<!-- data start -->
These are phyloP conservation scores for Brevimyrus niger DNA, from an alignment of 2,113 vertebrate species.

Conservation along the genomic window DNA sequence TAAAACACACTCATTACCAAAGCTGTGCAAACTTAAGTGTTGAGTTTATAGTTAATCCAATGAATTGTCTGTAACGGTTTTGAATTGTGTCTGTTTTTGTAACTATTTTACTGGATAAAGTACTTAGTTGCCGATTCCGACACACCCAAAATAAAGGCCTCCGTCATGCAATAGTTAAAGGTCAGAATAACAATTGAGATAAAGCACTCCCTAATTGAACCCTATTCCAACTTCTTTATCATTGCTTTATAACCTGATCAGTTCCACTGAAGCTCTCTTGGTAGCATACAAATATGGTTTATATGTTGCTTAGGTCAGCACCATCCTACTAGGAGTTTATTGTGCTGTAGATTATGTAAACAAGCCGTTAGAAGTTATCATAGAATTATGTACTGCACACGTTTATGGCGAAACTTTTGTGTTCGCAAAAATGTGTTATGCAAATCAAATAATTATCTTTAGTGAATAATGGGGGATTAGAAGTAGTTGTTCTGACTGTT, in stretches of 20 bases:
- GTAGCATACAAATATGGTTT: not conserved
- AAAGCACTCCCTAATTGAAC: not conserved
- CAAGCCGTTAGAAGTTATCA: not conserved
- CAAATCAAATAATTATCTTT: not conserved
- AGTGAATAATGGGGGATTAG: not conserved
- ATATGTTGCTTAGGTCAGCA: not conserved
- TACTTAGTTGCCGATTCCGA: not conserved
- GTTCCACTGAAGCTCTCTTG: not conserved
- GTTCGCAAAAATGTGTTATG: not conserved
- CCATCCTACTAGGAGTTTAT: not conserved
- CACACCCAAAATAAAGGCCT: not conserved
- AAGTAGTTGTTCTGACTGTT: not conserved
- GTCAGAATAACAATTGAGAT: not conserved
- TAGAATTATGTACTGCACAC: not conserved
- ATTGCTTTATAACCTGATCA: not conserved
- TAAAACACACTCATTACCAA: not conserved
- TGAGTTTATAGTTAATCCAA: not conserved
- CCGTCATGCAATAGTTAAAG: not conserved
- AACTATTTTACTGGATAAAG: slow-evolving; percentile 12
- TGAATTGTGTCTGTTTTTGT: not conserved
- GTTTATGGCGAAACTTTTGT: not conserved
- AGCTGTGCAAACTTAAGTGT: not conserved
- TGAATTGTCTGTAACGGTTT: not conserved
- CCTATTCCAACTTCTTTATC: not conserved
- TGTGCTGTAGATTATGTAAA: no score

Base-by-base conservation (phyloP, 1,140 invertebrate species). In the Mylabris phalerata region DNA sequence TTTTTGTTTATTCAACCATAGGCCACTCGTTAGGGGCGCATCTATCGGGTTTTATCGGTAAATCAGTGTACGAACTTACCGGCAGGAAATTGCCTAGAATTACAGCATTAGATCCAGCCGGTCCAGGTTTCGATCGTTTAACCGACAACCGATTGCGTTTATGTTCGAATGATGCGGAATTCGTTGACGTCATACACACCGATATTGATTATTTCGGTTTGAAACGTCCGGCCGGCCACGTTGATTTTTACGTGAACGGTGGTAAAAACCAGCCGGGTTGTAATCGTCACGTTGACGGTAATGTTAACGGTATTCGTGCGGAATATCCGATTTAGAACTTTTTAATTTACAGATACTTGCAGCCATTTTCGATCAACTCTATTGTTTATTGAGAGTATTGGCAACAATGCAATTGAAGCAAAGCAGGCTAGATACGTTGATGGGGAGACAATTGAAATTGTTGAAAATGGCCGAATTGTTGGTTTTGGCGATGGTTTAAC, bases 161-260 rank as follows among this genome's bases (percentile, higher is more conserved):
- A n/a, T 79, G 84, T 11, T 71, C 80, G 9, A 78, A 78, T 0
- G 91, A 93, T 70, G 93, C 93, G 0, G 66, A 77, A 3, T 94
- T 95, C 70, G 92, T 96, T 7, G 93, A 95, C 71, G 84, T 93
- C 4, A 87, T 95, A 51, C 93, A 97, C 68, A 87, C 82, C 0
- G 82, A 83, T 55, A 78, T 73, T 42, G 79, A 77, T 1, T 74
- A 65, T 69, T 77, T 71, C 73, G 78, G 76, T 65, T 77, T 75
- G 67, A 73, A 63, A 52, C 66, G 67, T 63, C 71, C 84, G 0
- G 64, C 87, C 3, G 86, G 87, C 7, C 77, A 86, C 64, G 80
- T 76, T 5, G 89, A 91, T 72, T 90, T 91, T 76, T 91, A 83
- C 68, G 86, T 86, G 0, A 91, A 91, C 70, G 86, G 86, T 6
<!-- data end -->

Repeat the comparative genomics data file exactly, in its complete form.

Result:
These are phyloP conservation scores for Brevimyrus niger DNA, from an alignment of 2,113 vertebrate species.

Conservation along the genomic window DNA sequence TAAAACACACTCATTACCAAAGCTGTGCAAACTTAAGTGTTGAGTTTATAGTTAATCCAATGAATTGTCTGTAACGGTTTTGAATTGTGTCTGTTTTTGTAACTATTTTACTGGATAAAGTACTTAGTTGCCGATTCCGACACACCCAAAATAAAGGCCTCCGTCATGCAATAGTTAAAGGTCAGAATAACAATTGAGATAAAGCACTCCCTAATTGAACCCTATTCCAACTTCTTTATCATTGCTTTATAACCTGATCAGTTCCACTGAAGCTCTCTTGGTAGCATACAAATATGGTTTATATGTTGCTTAGGTCAGCACCATCCTACTAGGAGTTTATTGTGCTGTAGATTATGTAAACAAGCCGTTAGAAGTTATCATAGAATTATGTACTGCACACGTTTATGGCGAAACTTTTGTGTTCGCAAAAATGTGTTATGCAAATCAAATAATTATCTTTAGTGAATAATGGGGGATTAGAAGTAGTTGTTCTGACTGTT, in stretches of 20 bases:
- GTAGCATACAAATATGGTTT: not conserved
- AAAGCACTCCCTAATTGAAC: not conserved
- CAAGCCGTTAGAAGTTATCA: not conserved
- CAAATCAAATAATTATCTTT: not conserved
- AGTGAATAATGGGGGATTAG: not conserved
- ATATGTTGCTTAGGTCAGCA: not conserved
- TACTTAGTTGCCGATTCCGA: not conserved
- GTTCCACTGAAGCTCTCTTG: not conserved
- GTTCGCAAAAATGTGTTATG: not conserved
- CCATCCTACTAGGAGTTTAT: not conserved
- CACACCCAAAATAAAGGCCT: not conserved
- AAGTAGTTGTTCTGACTGTT: not conserved
- GTCAGAATAACAATTGAGAT: not conserved
- TAGAATTATGTACTGCACAC: not conserved
- ATTGCTTTATAACCTGATCA: not conserved
- TAAAACACACTCATTACCAA: not conserved
- TGAGTTTATAGTTAATCCAA: not conserved
- CCGTCATGCAATAGTTAAAG: not conserved
- AACTATTTTACTGGATAAAG: slow-evolving; percentile 12
- TGAATTGTGTCTGTTTTTGT: not conserved
- GTTTATGGCGAAACTTTTGT: not conserved
- AGCTGTGCAAACTTAAGTGT: not conserved
- TGAATTGTCTGTAACGGTTT: not conserved
- CCTATTCCAACTTCTTTATC: not conserved
- TGTGCTGTAGATTATGTAAA: no score

Base-by-base conservation (phyloP, 1,140 invertebrate species). In the Mylabris phalerata region DNA sequence TTTTTGTTTATTCAACCATAGGCCACTCGTTAGGGGCGCATCTATCGGGTTTTATCGGTAAATCAGTGTACGAACTTACCGGCAGGAAATTGCCTAGAATTACAGCATTAGATCCAGCCGGTCCAGGTTTCGATCGTTTAACCGACAACCGATTGCGTTTATGTTCGAATGATGCGGAATTCGTTGACGTCATACACACCGATATTGATTATTTCGGTTTGAAACGTCCGGCCGGCCACGTTGATTTTTACGTGAACGGTGGTAAAAACCAGCCGGGTTGTAATCGTCACGTTGACGGTAATGTTAACGGTATTCGTGCGGAATATCCGATTTAGAACTTTTTAATTTACAGATACTTGCAGCCATTTTCGATCAACTCTATTGTTTATTGAGAGTATTGGCAACAATGCAATTGAAGCAAAGCAGGCTAGATACGTTGATGGGGAGACAATTGAAATTGTTGAAAATGGCCGAATTGTTGGTTTTGGCGATGGTTTAAC, bases 161-260 rank as follows among this genome's bases (percentile, higher is more conserved):
- A n/a, T 79, G 84, T 11, T 71, C 80, G 9, A 78, A 78, T 0
- G 91, A 93, T 70, G 93, C 93, G 0, G 66, A 77, A 3, T 94
- T 95, C 70, G 92, T 96, T 7, G 93, A 95, C 71, G 84, T 93
- C 4, A 87, T 95, A 51, C 93, A 97, C 68, A 87, C 82, C 0
- G 82, A 83, T 55, A 78, T 73, T 42, G 79, A 77, T 1, T 74
- A 65, T 69, T 77, T 71, C 73, G 78, G 76, T 65, T 77, T 75
- G 67, A 73, A 63, A 52, C 66, G 67, T 63, C 71, C 84, G 0
- G 64, C 87, C 3, G 86, G 87, C 7, C 77, A 86, C 64, G 80
- T 76, T 5, G 89, A 91, T 72, T 90, T 91, T 76, T 91, A 83
- C 68, G 86, T 86, G 0, A 91, A 91, C 70, G 86, G 86, T 6